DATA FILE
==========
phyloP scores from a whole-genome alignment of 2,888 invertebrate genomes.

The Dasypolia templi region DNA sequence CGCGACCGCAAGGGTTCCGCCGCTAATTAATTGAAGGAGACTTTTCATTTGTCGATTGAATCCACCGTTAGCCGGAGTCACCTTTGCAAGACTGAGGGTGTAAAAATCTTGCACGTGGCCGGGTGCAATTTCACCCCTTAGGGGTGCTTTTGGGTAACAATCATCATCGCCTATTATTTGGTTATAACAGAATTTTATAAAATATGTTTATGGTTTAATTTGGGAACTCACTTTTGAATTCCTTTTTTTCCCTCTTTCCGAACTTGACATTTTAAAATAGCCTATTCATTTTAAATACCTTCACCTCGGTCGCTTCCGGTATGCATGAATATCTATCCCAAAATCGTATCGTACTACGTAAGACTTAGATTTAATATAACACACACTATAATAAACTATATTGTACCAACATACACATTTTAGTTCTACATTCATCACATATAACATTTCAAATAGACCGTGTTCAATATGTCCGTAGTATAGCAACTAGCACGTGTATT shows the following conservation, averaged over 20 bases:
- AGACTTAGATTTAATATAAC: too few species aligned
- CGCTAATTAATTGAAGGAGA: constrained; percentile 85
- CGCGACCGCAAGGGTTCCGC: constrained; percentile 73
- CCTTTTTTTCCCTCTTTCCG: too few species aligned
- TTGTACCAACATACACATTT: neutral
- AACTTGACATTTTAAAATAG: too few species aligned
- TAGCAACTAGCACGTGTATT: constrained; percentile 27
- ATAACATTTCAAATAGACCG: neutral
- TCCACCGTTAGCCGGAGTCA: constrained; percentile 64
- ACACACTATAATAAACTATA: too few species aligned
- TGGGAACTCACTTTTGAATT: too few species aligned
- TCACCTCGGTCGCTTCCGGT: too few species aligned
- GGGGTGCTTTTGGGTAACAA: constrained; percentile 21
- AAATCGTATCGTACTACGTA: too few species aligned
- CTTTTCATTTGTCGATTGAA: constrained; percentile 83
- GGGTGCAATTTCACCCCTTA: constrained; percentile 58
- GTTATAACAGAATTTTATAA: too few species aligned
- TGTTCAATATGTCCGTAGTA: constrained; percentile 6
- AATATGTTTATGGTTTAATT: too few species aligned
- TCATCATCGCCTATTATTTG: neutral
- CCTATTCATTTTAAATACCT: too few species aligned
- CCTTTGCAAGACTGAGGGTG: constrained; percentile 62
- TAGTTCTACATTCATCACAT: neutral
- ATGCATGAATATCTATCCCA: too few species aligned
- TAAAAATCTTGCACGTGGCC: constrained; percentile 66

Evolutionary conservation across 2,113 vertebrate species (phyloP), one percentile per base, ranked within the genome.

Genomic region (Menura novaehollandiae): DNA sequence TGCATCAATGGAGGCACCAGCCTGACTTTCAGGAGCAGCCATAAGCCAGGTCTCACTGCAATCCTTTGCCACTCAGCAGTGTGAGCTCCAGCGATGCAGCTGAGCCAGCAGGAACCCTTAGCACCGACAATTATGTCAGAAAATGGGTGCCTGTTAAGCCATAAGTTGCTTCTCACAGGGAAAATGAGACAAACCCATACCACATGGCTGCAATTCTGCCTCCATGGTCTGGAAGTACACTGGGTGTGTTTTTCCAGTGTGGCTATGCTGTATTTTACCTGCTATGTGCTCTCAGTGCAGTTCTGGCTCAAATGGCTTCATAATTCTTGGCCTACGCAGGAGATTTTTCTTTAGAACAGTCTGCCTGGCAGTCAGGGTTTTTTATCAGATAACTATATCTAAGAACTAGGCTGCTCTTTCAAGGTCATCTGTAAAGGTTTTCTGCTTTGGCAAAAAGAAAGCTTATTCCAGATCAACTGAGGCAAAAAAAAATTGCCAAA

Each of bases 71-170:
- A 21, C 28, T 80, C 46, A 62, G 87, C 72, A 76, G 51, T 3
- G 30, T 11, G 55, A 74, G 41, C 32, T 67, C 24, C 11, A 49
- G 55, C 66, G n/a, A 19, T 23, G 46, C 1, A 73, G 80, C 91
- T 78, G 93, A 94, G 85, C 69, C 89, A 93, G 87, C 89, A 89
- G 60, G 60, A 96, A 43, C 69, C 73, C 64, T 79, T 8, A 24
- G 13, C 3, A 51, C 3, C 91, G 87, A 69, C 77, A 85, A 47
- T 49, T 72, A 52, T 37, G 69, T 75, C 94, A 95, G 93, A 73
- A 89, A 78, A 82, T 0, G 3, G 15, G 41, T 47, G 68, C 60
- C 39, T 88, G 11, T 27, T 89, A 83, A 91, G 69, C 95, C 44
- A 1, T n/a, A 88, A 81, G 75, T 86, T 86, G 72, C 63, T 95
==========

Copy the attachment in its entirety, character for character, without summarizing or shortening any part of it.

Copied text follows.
phyloP scores from a whole-genome alignment of 2,888 invertebrate genomes.

The Dasypolia templi region DNA sequence CGCGACCGCAAGGGTTCCGCCGCTAATTAATTGAAGGAGACTTTTCATTTGTCGATTGAATCCACCGTTAGCCGGAGTCACCTTTGCAAGACTGAGGGTGTAAAAATCTTGCACGTGGCCGGGTGCAATTTCACCCCTTAGGGGTGCTTTTGGGTAACAATCATCATCGCCTATTATTTGGTTATAACAGAATTTTATAAAATATGTTTATGGTTTAATTTGGGAACTCACTTTTGAATTCCTTTTTTTCCCTCTTTCCGAACTTGACATTTTAAAATAGCCTATTCATTTTAAATACCTTCACCTCGGTCGCTTCCGGTATGCATGAATATCTATCCCAAAATCGTATCGTACTACGTAAGACTTAGATTTAATATAACACACACTATAATAAACTATATTGTACCAACATACACATTTTAGTTCTACATTCATCACATATAACATTTCAAATAGACCGTGTTCAATATGTCCGTAGTATAGCAACTAGCACGTGTATT shows the following conservation, averaged over 20 bases:
- AGACTTAGATTTAATATAAC: too few species aligned
- CGCTAATTAATTGAAGGAGA: constrained; percentile 85
- CGCGACCGCAAGGGTTCCGC: constrained; percentile 73
- CCTTTTTTTCCCTCTTTCCG: too few species aligned
- TTGTACCAACATACACATTT: neutral
- AACTTGACATTTTAAAATAG: too few species aligned
- TAGCAACTAGCACGTGTATT: constrained; percentile 27
- ATAACATTTCAAATAGACCG: neutral
- TCCACCGTTAGCCGGAGTCA: constrained; percentile 64
- ACACACTATAATAAACTATA: too few species aligned
- TGGGAACTCACTTTTGAATT: too few species aligned
- TCACCTCGGTCGCTTCCGGT: too few species aligned
- GGGGTGCTTTTGGGTAACAA: constrained; percentile 21
- AAATCGTATCGTACTACGTA: too few species aligned
- CTTTTCATTTGTCGATTGAA: constrained; percentile 83
- GGGTGCAATTTCACCCCTTA: constrained; percentile 58
- GTTATAACAGAATTTTATAA: too few species aligned
- TGTTCAATATGTCCGTAGTA: constrained; percentile 6
- AATATGTTTATGGTTTAATT: too few species aligned
- TCATCATCGCCTATTATTTG: neutral
- CCTATTCATTTTAAATACCT: too few species aligned
- CCTTTGCAAGACTGAGGGTG: constrained; percentile 62
- TAGTTCTACATTCATCACAT: neutral
- ATGCATGAATATCTATCCCA: too few species aligned
- TAAAAATCTTGCACGTGGCC: constrained; percentile 66

Evolutionary conservation across 2,113 vertebrate species (phyloP), one percentile per base, ranked within the genome.

Genomic region (Menura novaehollandiae): DNA sequence TGCATCAATGGAGGCACCAGCCTGACTTTCAGGAGCAGCCATAAGCCAGGTCTCACTGCAATCCTTTGCCACTCAGCAGTGTGAGCTCCAGCGATGCAGCTGAGCCAGCAGGAACCCTTAGCACCGACAATTATGTCAGAAAATGGGTGCCTGTTAAGCCATAAGTTGCTTCTCACAGGGAAAATGAGACAAACCCATACCACATGGCTGCAATTCTGCCTCCATGGTCTGGAAGTACACTGGGTGTGTTTTTCCAGTGTGGCTATGCTGTATTTTACCTGCTATGTGCTCTCAGTGCAGTTCTGGCTCAAATGGCTTCATAATTCTTGGCCTACGCAGGAGATTTTTCTTTAGAACAGTCTGCCTGGCAGTCAGGGTTTTTTATCAGATAACTATATCTAAGAACTAGGCTGCTCTTTCAAGGTCATCTGTAAAGGTTTTCTGCTTTGGCAAAAAGAAAGCTTATTCCAGATCAACTGAGGCAAAAAAAAATTGCCAAA

Each of bases 71-170:
- A 21, C 28, T 80, C 46, A 62, G 87, C 72, A 76, G 51, T 3
- G 30, T 11, G 55, A 74, G 41, C 32, T 67, C 24, C 11, A 49
- G 55, C 66, G n/a, A 19, T 23, G 46, C 1, A 73, G 80, C 91
- T 78, G 93, A 94, G 85, C 69, C 89, A 93, G 87, C 89, A 89
- G 60, G 60, A 96, A 43, C 69, C 73, C 64, T 79, T 8, A 24
- G 13, C 3, A 51, C 3, C 91, G 87, A 69, C 77, A 85, A 47
- T 49, T 72, A 52, T 37, G 69, T 75, C 94, A 95, G 93, A 73
- A 89, A 78, A 82, T 0, G 3, G 15, G 41, T 47, G 68, C 60
- C 39, T 88, G 11, T 27, T 89, A 83, A 91, G 69, C 95, C 44
- A 1, T n/a, A 88, A 81, G 75, T 86, T 86, G 72, C 63, T 95